Banyan Nation took its inspiration from the Indian practice of downcycling plastics instead of recycling them. The problem posed by the high volume of non-recycled plastic gave Mani Vajipey some fodder to exercise his problem-solving acumen, and, under the able guidance of Ron Gonen, who himself happens to be a U.S. pioneer in waste management. In 2013, Vajipey founded Banyan Nation. Banyan Nation was initially incubated at Columbia back when Vajipey was pursuing a degree at Columbia Business School.

Soon after all of this, Vajipey was joined in his zeal by Raj Madangopal, who was his batchmate, and hails from the University of Delaware. In the next few years, Banyan Nation was transformed into one of the leading lights in the sphere of waste management in India under the careful guidance of the founders, aided by key advisors and investors. The spotlight is at the moment fixed on the firm, having been a finalist at the World Economic Forum’s Circular Economy Awards.

For the uninitiated, Circular Economy refers to the practice of recovering, recycling and reusing raw material during the process of manufacture. Contrast this with the traditional model where the materials are abandoned just after a single cycle. As it might be guessed the circular process extracts maximum value, saves billions of dollars and reduces the ecological cost. Bayan Nation has started its operations from a 20,000 sq ft facility located in Hyderabad, where it employs its propriety plastic cleaning technology.

How the company helps save the environment

Banyan Nation cleans plastic waste before re-engineering them to a state close to virgin plastic. It can handle 1,200 tonnes per year. The company has developed a thermal tech that rids plastics from contaminants which include labels, metals and the like. In the Indian scene, most recycling is informal and illegal. The cleaning is rudimentary which the quality of the material and renders it unsuitable for reuse. This explains why recycled plastic is in such short demand here as compared to Western markets.

Banyan has names its virgin grade recycled plastic as Better Plastic and has been successful in generating considerable demand for it in the short of its operations till yet. In fact, Tata Motors usr Better Plastic in its auto components and the cosmetic giant L’Oreal has put it into use in product packaging. Tata uses them in car bumpers, while the latter introduced better plastic-made shampoo bottles in the previous year. This has helped put this Hyderabad based startup in global map as far as sustainability is concerned.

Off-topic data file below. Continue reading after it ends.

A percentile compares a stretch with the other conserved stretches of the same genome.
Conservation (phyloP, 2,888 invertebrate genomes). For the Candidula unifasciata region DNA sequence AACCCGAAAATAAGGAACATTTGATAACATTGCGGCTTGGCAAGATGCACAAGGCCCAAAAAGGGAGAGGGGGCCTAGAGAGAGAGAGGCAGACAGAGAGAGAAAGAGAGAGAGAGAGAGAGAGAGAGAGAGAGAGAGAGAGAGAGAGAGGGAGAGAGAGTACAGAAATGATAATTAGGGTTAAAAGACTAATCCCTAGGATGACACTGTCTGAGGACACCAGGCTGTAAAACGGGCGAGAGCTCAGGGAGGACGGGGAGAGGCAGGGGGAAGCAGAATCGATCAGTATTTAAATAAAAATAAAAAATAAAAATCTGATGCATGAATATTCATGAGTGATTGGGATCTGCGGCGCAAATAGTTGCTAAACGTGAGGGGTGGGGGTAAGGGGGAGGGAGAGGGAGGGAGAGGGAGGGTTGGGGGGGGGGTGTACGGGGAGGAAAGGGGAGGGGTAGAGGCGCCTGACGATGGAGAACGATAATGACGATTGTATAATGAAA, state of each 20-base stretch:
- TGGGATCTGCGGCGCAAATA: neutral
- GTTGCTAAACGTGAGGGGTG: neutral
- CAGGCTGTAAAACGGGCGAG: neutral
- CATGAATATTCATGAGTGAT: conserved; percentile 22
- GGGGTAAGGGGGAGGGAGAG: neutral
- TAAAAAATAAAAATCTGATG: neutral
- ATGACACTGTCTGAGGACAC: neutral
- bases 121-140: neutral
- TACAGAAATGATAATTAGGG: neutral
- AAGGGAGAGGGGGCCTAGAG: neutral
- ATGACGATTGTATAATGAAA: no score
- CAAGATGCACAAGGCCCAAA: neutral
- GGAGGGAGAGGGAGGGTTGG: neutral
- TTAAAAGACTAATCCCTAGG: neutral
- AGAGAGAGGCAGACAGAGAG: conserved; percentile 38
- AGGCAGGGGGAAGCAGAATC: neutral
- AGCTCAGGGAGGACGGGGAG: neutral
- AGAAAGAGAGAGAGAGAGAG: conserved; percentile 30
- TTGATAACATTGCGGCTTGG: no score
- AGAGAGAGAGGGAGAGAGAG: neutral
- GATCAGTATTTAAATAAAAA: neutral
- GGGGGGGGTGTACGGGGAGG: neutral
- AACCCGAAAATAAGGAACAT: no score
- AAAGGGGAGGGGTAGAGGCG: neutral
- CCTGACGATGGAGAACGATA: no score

“Recycling activities in India are mostly driven by market forces that are informal, illegal and largely invisible. Banyan is innovating and integrating the informal sector and providing consistent quality recycling. By taking a complete value chain approach, we have developed innovative technologies that clean plastics to eliminate all potential contaminants,” Mani Vajipey, co-founder and CEO of Banyan Nation, says.

He continues, “It is our mission to help brands sustainably ‘Make In India’ by replacing the use of virgin plastic with recycled plastic that is comparable in quality and performance. Within the next decade, almost all mainstream plastic products including food grade packaging will obtain recycled materials.”

Something even more

Indeed, Banyan Nation focuses primarily on plastics, but the startup has spread its wings to become an IoT driven platform for waste management. This is a throwback to the initial days of its operations when it had created a data tracking platform which gave a detailed overview of Hyderabad’s waste streams.

“The app we created maps over 1,500 stationery recyclers. Data shows the amount of waste coming out and the local efficiencies in collection and transportation of the waste. We have mapped the kabadiwalas and integrated the supply chain,” inform the founders Mani and Raj.

The government steps in

The Telangana government soon took notice of their IoT-enabled tech, and last year Banyan Nation got a MoU, or Memorandum of Understanding, with the government. The government wants to use its dashboard to manage waste electronically. The model can be adopted by other cities and states with ease, making scaling easy.

As Mani says, “Governments spends hundreds of crores on waste management every year. But the entire data is offline.” The demand for both a tech-powered waste management platform is high across the length and breadth of the country. Banyan Nation is also looking forward to increasing the number of units of plastic recycling centers. But the plan, according to Mani, is that “the facility will remain in Hyderabad, though last mile collection will be pan-India.”